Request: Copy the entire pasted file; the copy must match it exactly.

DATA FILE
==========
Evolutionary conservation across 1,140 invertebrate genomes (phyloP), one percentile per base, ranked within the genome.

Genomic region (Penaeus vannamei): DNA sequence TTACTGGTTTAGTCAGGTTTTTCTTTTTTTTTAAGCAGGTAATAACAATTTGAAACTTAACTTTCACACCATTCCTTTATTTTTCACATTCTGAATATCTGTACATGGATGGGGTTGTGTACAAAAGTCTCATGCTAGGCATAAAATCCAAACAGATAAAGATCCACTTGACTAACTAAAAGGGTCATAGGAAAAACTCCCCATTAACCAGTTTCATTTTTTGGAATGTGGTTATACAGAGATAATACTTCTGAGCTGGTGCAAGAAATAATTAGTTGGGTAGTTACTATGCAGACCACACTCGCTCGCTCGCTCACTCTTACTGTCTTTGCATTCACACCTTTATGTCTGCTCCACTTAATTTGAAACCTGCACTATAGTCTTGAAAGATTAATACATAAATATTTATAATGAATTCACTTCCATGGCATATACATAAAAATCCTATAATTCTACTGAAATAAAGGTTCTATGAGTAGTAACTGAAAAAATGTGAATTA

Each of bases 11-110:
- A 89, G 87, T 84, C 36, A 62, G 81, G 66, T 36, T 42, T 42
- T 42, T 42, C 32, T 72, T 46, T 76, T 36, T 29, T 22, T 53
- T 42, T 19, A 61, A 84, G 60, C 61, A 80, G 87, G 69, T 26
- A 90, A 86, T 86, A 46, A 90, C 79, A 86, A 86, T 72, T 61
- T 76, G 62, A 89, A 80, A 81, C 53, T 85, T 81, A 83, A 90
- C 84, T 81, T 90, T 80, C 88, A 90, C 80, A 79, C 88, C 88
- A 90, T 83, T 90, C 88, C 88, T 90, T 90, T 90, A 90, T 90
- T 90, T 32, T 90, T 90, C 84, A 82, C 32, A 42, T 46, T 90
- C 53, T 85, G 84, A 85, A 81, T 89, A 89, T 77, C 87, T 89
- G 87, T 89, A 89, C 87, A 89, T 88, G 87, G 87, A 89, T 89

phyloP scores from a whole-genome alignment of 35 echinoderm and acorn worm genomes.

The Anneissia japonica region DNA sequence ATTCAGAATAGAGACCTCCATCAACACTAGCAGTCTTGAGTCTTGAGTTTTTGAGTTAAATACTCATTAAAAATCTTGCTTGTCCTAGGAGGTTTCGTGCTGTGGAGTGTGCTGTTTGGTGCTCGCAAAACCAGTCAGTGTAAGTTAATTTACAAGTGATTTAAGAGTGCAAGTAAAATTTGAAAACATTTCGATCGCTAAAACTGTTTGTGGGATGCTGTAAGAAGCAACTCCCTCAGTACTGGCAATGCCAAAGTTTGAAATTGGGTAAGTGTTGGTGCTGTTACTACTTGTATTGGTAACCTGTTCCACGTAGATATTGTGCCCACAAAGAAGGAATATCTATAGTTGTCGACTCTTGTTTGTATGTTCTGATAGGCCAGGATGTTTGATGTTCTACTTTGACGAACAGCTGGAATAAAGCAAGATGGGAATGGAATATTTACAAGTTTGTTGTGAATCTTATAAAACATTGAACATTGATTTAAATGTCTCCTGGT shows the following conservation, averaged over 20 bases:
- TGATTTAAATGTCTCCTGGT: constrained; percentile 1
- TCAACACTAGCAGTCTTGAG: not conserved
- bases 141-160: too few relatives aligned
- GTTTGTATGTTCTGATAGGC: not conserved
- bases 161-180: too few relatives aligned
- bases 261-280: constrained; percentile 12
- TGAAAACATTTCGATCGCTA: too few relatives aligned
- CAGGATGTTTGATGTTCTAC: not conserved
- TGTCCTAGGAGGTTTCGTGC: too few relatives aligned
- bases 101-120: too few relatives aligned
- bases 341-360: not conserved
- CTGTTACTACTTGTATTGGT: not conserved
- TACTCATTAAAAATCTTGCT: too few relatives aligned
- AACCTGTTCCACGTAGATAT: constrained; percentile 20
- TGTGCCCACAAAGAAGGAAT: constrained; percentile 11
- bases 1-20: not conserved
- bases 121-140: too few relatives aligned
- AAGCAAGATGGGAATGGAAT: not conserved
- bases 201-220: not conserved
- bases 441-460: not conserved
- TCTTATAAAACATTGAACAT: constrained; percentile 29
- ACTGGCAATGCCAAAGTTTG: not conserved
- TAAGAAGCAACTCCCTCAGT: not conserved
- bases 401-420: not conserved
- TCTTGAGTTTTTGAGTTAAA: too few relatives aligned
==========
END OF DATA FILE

Evolutionary conservation across 1,140 invertebrate genomes (phyloP), one percentile per base, ranked within the genome.

Genomic region (Penaeus vannamei): DNA sequence TTACTGGTTTAGTCAGGTTTTTCTTTTTTTTTAAGCAGGTAATAACAATTTGAAACTTAACTTTCACACCATTCCTTTATTTTTCACATTCTGAATATCTGTACATGGATGGGGTTGTGTACAAAAGTCTCATGCTAGGCATAAAATCCAAACAGATAAAGATCCACTTGACTAACTAAAAGGGTCATAGGAAAAACTCCCCATTAACCAGTTTCATTTTTTGGAATGTGGTTATACAGAGATAATACTTCTGAGCTGGTGCAAGAAATAATTAGTTGGGTAGTTACTATGCAGACCACACTCGCTCGCTCGCTCACTCTTACTGTCTTTGCATTCACACCTTTATGTCTGCTCCACTTAATTTGAAACCTGCACTATAGTCTTGAAAGATTAATACATAAATATTTATAATGAATTCACTTCCATGGCATATACATAAAAATCCTATAATTCTACTGAAATAAAGGTTCTATGAGTAGTAACTGAAAAAATGTGAATTA

Each of bases 11-110:
- A 89, G 87, T 84, C 36, A 62, G 81, G 66, T 36, T 42, T 42
- T 42, T 42, C 32, T 72, T 46, T 76, T 36, T 29, T 22, T 53
- T 42, T 19, A 61, A 84, G 60, C 61, A 80, G 87, G 69, T 26
- A 90, A 86, T 86, A 46, A 90, C 79, A 86, A 86, T 72, T 61
- T 76, G 62, A 89, A 80, A 81, C 53, T 85, T 81, A 83, A 90
- C 84, T 81, T 90, T 80, C 88, A 90, C 80, A 79, C 88, C 88
- A 90, T 83, T 90, C 88, C 88, T 90, T 90, T 90, A 90, T 90
- T 90, T 32, T 90, T 90, C 84, A 82, C 32, A 42, T 46, T 90
- C 53, T 85, G 84, A 85, A 81, T 89, A 89, T 77, C 87, T 89
- G 87, T 89, A 89, C 87, A 89, T 88, G 87, G 87, A 89, T 89

phyloP scores from a whole-genome alignment of 35 echinoderm and acorn worm genomes.

The Anneissia japonica region DNA sequence ATTCAGAATAGAGACCTCCATCAACACTAGCAGTCTTGAGTCTTGAGTTTTTGAGTTAAATACTCATTAAAAATCTTGCTTGTCCTAGGAGGTTTCGTGCTGTGGAGTGTGCTGTTTGGTGCTCGCAAAACCAGTCAGTGTAAGTTAATTTACAAGTGATTTAAGAGTGCAAGTAAAATTTGAAAACATTTCGATCGCTAAAACTGTTTGTGGGATGCTGTAAGAAGCAACTCCCTCAGTACTGGCAATGCCAAAGTTTGAAATTGGGTAAGTGTTGGTGCTGTTACTACTTGTATTGGTAACCTGTTCCACGTAGATATTGTGCCCACAAAGAAGGAATATCTATAGTTGTCGACTCTTGTTTGTATGTTCTGATAGGCCAGGATGTTTGATGTTCTACTTTGACGAACAGCTGGAATAAAGCAAGATGGGAATGGAATATTTACAAGTTTGTTGTGAATCTTATAAAACATTGAACATTGATTTAAATGTCTCCTGGT shows the following conservation, averaged over 20 bases:
- TGATTTAAATGTCTCCTGGT: constrained; percentile 1
- TCAACACTAGCAGTCTTGAG: not conserved
- bases 141-160: too few relatives aligned
- GTTTGTATGTTCTGATAGGC: not conserved
- bases 161-180: too few relatives aligned
- bases 261-280: constrained; percentile 12
- TGAAAACATTTCGATCGCTA: too few relatives aligned
- CAGGATGTTTGATGTTCTAC: not conserved
- TGTCCTAGGAGGTTTCGTGC: too few relatives aligned
- bases 101-120: too few relatives aligned
- bases 341-360: not conserved
- CTGTTACTACTTGTATTGGT: not conserved
- TACTCATTAAAAATCTTGCT: too few relatives aligned
- AACCTGTTCCACGTAGATAT: constrained; percentile 20
- TGTGCCCACAAAGAAGGAAT: constrained; percentile 11
- bases 1-20: not conserved
- bases 121-140: too few relatives aligned
- AAGCAAGATGGGAATGGAAT: not conserved
- bases 201-220: not conserved
- bases 441-460: not conserved
- TCTTATAAAACATTGAACAT: constrained; percentile 29
- ACTGGCAATGCCAAAGTTTG: not conserved
- TAAGAAGCAACTCCCTCAGT: not conserved
- bases 401-420: not conserved
- TCTTGAGTTTTTGAGTTAAA: too few relatives aligned